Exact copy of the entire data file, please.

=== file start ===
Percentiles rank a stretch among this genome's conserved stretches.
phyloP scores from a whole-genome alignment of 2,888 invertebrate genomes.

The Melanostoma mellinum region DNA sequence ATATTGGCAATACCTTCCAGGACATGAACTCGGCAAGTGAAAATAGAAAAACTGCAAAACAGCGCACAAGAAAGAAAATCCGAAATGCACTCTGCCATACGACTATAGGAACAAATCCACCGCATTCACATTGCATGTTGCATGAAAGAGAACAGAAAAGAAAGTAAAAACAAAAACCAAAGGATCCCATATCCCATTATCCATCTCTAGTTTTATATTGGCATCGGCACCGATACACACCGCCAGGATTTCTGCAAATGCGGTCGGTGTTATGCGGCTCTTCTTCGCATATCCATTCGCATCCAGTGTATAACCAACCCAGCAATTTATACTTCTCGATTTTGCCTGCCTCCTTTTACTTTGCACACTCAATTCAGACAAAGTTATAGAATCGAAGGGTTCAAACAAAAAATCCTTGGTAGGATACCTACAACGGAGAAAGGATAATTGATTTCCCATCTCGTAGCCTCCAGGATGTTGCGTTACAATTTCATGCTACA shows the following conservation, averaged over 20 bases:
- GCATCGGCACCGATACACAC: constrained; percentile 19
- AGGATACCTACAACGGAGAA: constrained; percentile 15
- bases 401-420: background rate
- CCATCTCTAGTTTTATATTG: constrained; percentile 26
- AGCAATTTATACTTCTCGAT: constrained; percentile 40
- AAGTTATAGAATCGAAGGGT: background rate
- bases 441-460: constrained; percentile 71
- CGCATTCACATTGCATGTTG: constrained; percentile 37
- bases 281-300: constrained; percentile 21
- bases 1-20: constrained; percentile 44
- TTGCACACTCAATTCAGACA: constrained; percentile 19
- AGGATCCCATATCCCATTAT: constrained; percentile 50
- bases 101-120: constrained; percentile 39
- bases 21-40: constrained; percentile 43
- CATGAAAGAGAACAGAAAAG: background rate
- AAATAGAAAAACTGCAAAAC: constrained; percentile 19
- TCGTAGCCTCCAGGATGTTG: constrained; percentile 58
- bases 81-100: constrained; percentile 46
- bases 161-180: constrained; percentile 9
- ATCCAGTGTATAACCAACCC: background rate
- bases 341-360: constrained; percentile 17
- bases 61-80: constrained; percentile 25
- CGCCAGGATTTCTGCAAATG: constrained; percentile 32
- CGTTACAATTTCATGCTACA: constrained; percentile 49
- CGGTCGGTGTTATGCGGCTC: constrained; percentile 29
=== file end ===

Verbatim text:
Percentiles rank a stretch among this genome's conserved stretches.
phyloP scores from a whole-genome alignment of 2,888 invertebrate genomes.

The Melanostoma mellinum region DNA sequence ATATTGGCAATACCTTCCAGGACATGAACTCGGCAAGTGAAAATAGAAAAACTGCAAAACAGCGCACAAGAAAGAAAATCCGAAATGCACTCTGCCATACGACTATAGGAACAAATCCACCGCATTCACATTGCATGTTGCATGAAAGAGAACAGAAAAGAAAGTAAAAACAAAAACCAAAGGATCCCATATCCCATTATCCATCTCTAGTTTTATATTGGCATCGGCACCGATACACACCGCCAGGATTTCTGCAAATGCGGTCGGTGTTATGCGGCTCTTCTTCGCATATCCATTCGCATCCAGTGTATAACCAACCCAGCAATTTATACTTCTCGATTTTGCCTGCCTCCTTTTACTTTGCACACTCAATTCAGACAAAGTTATAGAATCGAAGGGTTCAAACAAAAAATCCTTGGTAGGATACCTACAACGGAGAAAGGATAATTGATTTCCCATCTCGTAGCCTCCAGGATGTTGCGTTACAATTTCATGCTACA shows the following conservation, averaged over 20 bases:
- GCATCGGCACCGATACACAC: constrained; percentile 19
- AGGATACCTACAACGGAGAA: constrained; percentile 15
- bases 401-420: background rate
- CCATCTCTAGTTTTATATTG: constrained; percentile 26
- AGCAATTTATACTTCTCGAT: constrained; percentile 40
- AAGTTATAGAATCGAAGGGT: background rate
- bases 441-460: constrained; percentile 71
- CGCATTCACATTGCATGTTG: constrained; percentile 37
- bases 281-300: constrained; percentile 21
- bases 1-20: constrained; percentile 44
- TTGCACACTCAATTCAGACA: constrained; percentile 19
- AGGATCCCATATCCCATTAT: constrained; percentile 50
- bases 101-120: constrained; percentile 39
- bases 21-40: constrained; percentile 43
- CATGAAAGAGAACAGAAAAG: background rate
- AAATAGAAAAACTGCAAAAC: constrained; percentile 19
- TCGTAGCCTCCAGGATGTTG: constrained; percentile 58
- bases 81-100: constrained; percentile 46
- bases 161-180: constrained; percentile 9
- ATCCAGTGTATAACCAACCC: background rate
- bases 341-360: constrained; percentile 17
- bases 61-80: constrained; percentile 25
- CGCCAGGATTTCTGCAAATG: constrained; percentile 32
- CGTTACAATTTCATGCTACA: constrained; percentile 49
- CGGTCGGTGTTATGCGGCTC: constrained; percentile 29